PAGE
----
10 No-Nonsense rules for doing more with your Life originally appeared on Quora - the knowledge sharing network where compelling questions are answered by people with unique insights.

Answer by Vijayraj Kamat, TEDx Speaker, Coach, on Quora:

People often ask me the secret of pursuing multiple interests. They think it's all about great time-management. Personally, for me, the surprising thing is it's not about time management at all! But maybe we miss these rules because we keep looking in the wrong places.

Here are 10 simple rules for DOING (not "getting') more with our lives:

Rule #1 - Do not confuse who you want to be like with what you want to DO.

Most of our dissatisfaction with our 'mediocre' lives is only because we compare it with someone. We want to be "that cool guy" who plays in a band during the weekends, while he wants to be that person who runs his own business and is not answerable to anybody. This desire sounds more like "Wish I could be like him too!' or "Wish my life could be like hers!' - and that's the beauty. It isn't! And it can never be! It's like the turkey trying to be a peacock!

Rule #2 - Stop justifying why you CANNOT do something, and start asking "What do I want to do?"

We are too busy making excuses for why we cannot do anything, or justifying why the people who do are just luckier than we are. 'Had I been single...', 'Had I not had parents to support...', 'Had I been younger..', 'Only if my spouse was more supportive...', 'If only my kids were older...', 'She does it only because her boss is much better...', 'She can afford to do it, only because her husband is more supportive...'

Imagine your family, circumstances, and boss all turn supportive this weekend. So you have 2 days completely at your disposal. What exactly would you do with that time? Often, we do not have an answer. If your desire is genuine, there should be a list of activities (not wishes and dreams) bursting to be done.

This is harder than we think. Which brings us to the next point.

Rule #3 - Ask "What do I WANT to do?" not "What SHOULD I be doing?"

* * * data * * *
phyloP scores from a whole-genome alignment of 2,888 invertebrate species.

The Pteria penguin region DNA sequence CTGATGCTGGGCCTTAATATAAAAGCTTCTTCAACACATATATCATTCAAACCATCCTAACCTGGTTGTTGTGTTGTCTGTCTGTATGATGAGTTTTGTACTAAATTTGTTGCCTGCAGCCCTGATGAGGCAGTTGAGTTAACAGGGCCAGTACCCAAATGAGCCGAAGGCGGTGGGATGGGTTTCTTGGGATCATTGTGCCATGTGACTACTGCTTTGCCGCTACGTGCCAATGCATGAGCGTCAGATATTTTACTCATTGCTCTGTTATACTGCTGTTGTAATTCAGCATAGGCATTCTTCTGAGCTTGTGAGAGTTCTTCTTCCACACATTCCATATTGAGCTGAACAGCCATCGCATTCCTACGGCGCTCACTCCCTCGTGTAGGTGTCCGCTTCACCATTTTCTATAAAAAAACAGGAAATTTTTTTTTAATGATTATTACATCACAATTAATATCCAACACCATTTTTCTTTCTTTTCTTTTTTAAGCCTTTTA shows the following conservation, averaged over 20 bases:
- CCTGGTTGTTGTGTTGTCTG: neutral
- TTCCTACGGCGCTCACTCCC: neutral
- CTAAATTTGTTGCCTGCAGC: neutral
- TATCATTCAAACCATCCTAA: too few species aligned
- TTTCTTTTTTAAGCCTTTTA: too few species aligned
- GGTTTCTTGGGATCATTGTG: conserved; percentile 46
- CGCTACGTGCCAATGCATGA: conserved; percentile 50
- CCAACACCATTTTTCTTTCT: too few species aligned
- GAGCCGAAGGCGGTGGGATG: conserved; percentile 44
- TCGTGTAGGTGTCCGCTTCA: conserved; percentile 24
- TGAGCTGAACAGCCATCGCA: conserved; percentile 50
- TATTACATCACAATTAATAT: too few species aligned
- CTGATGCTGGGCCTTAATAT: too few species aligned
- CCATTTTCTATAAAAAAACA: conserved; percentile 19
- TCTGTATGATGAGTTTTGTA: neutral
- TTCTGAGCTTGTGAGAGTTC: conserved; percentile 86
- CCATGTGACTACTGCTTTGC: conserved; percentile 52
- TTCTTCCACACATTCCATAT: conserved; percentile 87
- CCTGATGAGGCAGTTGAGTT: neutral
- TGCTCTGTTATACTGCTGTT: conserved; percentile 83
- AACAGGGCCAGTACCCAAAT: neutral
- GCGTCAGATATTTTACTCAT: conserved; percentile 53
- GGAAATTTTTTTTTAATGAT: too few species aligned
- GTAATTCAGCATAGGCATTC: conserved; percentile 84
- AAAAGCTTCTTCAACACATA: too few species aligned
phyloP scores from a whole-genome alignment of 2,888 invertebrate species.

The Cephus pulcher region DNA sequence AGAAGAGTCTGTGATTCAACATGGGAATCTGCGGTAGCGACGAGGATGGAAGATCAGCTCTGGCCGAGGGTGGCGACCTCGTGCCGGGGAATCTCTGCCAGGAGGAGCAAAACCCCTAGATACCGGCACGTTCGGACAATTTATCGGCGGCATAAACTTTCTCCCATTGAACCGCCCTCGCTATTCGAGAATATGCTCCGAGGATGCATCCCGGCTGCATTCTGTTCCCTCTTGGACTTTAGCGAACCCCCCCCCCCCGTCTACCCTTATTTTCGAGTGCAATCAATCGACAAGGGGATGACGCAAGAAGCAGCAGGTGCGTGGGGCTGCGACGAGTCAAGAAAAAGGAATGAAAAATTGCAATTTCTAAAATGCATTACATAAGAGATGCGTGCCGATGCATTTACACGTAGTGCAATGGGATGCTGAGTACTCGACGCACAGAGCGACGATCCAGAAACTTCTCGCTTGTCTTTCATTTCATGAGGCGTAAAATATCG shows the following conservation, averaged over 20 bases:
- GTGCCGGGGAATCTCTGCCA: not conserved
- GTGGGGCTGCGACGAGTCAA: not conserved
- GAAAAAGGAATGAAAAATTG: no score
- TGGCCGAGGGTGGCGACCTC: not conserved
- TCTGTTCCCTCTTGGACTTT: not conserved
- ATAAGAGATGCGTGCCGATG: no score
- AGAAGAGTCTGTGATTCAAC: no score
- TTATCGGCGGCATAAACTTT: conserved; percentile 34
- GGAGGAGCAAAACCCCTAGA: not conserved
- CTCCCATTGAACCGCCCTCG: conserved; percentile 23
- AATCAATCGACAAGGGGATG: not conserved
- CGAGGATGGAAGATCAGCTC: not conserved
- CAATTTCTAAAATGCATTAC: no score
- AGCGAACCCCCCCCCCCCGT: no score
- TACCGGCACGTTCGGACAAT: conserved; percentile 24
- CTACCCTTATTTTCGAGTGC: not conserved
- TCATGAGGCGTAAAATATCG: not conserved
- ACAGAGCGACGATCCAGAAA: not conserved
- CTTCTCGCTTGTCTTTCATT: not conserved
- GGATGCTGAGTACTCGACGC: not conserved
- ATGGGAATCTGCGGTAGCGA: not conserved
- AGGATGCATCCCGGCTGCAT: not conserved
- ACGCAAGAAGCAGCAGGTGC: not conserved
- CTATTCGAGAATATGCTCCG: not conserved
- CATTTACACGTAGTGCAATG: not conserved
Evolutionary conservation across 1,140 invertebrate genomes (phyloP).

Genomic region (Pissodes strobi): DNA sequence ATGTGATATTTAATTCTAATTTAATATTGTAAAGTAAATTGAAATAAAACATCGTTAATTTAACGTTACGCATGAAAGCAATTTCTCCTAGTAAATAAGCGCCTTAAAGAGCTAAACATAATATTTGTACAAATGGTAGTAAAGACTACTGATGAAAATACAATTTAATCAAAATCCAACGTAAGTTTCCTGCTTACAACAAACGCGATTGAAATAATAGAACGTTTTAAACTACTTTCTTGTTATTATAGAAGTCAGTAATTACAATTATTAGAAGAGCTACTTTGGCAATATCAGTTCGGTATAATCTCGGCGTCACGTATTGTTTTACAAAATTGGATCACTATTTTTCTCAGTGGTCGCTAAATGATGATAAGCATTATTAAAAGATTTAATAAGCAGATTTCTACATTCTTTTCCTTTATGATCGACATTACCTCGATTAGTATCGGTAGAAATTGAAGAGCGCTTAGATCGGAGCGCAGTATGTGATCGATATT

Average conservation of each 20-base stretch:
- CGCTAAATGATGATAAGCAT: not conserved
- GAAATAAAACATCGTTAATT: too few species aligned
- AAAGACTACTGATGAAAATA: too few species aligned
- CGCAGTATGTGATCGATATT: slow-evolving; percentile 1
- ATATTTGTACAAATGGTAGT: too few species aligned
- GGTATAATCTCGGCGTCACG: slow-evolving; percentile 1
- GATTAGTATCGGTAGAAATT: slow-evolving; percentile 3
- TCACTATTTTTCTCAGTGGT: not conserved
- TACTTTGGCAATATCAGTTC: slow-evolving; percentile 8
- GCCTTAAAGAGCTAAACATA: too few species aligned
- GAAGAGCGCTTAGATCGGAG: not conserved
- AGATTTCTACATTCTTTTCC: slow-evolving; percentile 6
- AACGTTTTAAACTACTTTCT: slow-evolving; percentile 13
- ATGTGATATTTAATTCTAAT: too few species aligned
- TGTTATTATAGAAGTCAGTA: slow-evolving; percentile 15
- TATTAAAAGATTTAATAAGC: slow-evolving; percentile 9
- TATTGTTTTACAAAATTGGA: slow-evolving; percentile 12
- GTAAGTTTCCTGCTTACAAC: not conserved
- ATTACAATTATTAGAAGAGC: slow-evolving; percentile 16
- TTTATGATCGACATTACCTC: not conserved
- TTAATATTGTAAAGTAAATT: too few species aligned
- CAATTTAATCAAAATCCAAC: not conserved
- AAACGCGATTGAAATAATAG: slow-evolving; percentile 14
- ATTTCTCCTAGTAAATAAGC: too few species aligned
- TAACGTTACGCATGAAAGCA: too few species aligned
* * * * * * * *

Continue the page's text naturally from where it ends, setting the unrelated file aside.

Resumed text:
Our true desires are usually buried under a heap of self-inflicted expectations. If we truly look at our wants, they are just a bunch of "me too"s ("I too want to learn the guitar", "I want to be well read", "I want to write a blog too") or "should"s ("Ideal couples do ABC", "Ideal working moms drop their kids to school, are great at work, have great professional networks, read to their kids, romance their partners...and also 20 million other things.")

Comparison is a recipe for eternal insecurity. If you had no one to match up to, no one to beat, what would you want to do? Maybe have a good nap? Watch that silly show on television? THAT'S OK!!!! But wait!! Isn't doing more with your life about doing 'big' things?

Rule #4 - It's not about doing things that you should, but things that make you happy (and that will keep changing)

True frustration comes not when you CANNOT do something (you can crib and relish the fantasy at least), but when you DO it - and still feel unhappy.

Why? Because you were simply imitating, not doing (see rules #1 and #3). Come up with a genuine list of what you would give your left arm to do. And then squeeze it in whenever you have free seconds or minutes. Every second will genuinely count!

As you keep feeling happier, and more fulfilled, more powerful, you naturally start wanting to do more. And then graduate to bigger things...

Rule #5 - Do not underestimate the power of compounding and consistency

Many people think doing stuff in bits and pieces is not worth it. "Why learn singing if I cannot dedicate time to practice? True learning demands time, dedication, and discipline." Yes, it does. But who said there's a deadline? We often miss the hidden ''What's the use ... if I cannot be great at it"' part. Which is again based on imitation and comparison.

Do not aim for "working at your voice for 1 hour daily without fail!" Aim for enjoying singing whenever you can...and IMMERSE yourself in it, learn, improve, and grow at it. Sometimes you get 10 minutes, sometimes 2 hours. It might span over a month. But it all adds up.

A professional singer might practice for 600 hours in a year. You might do 600 hours in 5 years. But a mindful 600 hours is much, much better than zero. After 7 years, you might have people asking you "How do you manage a full time job, a family, and a great voice?"